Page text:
Long-term care centers will be able to open their doors to visitors beginning on Saturday, as the state moves into Stage 4 of its reopening plan. 



Governor Brad Little said in early May that it had been weeks since he’d spoken to Lieutenant Governor Janice McGeachin. But on Tuesday, McGeachin joined Gov. Little and Idaho Department of Health and Welfare Director Dave Jeppesen for the first time during a weekly COVID-19 town hall.



Almost three months since the first coronavirus case was confirmed in Idaho, the Idaho Department of Health and Welfare has started sharing the names of long-term care facilities with COVID-19 outbreaks.



U.S. Census Bureau

Before the coronavirus pandemic, nonprofits had big plans to encourage Idahoans to fill out the 2020 census. Across the state, face-to-face events were scheduled to educate people about the importance of filling out the form and to help them complete it in person. But the stay-at-home order hindered many of those efforts.

AP Images

The coronavirus has, at times, stretched public health resources in Idaho. It has required retired doctors, school nurses and even college students to help out with the pandemic’s response.


Heath Druzin / Boise State Public Radio

Idahoans came together in peaceful protests and vigils across the state Tuesday evening in honor of George Floyd, a black man who died at the hands of police in Minneapolis last week.


Courtesy Lisa Enourato / City of Ketchum

From New York City to Seattle, cities across the country are closing streets to cars to make more room for pedestrians and cyclists during the pandemic. Late last month, Boise voted to pilot blocking off part of 8th Street to cars and on Monday, Ketchum City Council approved closing part of a downtown street.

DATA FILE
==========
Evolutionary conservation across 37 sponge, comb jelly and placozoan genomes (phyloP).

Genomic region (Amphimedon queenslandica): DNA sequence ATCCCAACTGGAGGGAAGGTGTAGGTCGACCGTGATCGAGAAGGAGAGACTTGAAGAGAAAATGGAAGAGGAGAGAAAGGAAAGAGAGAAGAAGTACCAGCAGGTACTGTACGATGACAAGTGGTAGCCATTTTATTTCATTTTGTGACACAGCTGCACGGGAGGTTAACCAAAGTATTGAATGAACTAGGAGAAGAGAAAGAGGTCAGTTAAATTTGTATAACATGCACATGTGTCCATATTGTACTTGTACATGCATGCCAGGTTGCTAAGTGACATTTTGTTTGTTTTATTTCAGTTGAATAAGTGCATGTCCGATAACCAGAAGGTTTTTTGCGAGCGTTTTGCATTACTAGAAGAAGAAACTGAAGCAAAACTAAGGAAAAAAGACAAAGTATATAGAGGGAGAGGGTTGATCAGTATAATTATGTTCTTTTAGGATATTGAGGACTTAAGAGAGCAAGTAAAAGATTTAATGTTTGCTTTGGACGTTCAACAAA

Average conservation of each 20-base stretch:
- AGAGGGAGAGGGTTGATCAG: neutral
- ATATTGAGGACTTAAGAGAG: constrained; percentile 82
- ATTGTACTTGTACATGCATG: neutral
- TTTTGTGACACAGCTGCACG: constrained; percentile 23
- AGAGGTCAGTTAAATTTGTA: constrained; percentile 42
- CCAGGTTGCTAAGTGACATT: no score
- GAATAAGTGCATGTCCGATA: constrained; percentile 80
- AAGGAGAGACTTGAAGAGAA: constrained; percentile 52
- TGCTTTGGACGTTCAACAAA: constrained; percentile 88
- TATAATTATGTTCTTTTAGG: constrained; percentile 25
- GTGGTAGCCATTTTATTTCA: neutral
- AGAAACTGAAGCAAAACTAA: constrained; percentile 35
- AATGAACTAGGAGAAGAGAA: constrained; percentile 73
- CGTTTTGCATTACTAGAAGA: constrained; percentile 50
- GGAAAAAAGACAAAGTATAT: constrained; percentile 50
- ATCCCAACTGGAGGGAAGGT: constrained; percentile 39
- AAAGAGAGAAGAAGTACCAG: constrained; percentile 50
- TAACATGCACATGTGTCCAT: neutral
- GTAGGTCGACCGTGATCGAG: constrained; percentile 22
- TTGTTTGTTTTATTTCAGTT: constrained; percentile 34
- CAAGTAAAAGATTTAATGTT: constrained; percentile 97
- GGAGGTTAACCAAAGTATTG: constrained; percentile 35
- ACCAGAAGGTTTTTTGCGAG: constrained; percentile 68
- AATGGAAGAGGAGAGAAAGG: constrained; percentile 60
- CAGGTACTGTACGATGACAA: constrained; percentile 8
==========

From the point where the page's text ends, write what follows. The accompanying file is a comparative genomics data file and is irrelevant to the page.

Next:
Courtesy of St. Luke's Health System

Idaho’s wishlist for expanding coronavirus testing is long. But since releasing a testing strategy more than a week ago, the state hasn’t provided much clarity on how it will get all the tests it will need.




Idaho Statesman via Crush the Curve

Almost 100 coronavirus cases confirmed in the Magic Valley in the last week were from two food processing facilities.


Thomas Hawk / Flickr Creative Commons

COVID-19 has touched all corners of the country, but there are still about 180 counties without a single confirmed case, according to a recent Washington Post analysis

Butte County is one of 10 Idaho counties with no coronavirus cases. With just more than 2,500 people, it’s the third least-populated county in the state.



Courtesy of St. Luke's Health System

Editor's note: This post has been updated with new information following Gov. Little's press conference on the state's testing strategy.


In late April, a testing task force formed by Gov. Brad Little met for the first time.


Rachel Cohen/Boise State Public Radio

For tourism destinations like Sun Valley, events are more than opportunities for gathering and celebration — they mean the promise of flights touched down, hotel rooms booked and meals eaten at local establishments.


Rachel Cohen/Boise State Public Radio

One long-term care facility is the first of its kind in Idaho — it will care for only patients who have been exposed to COVID-19 or who have symptoms of coronavirus.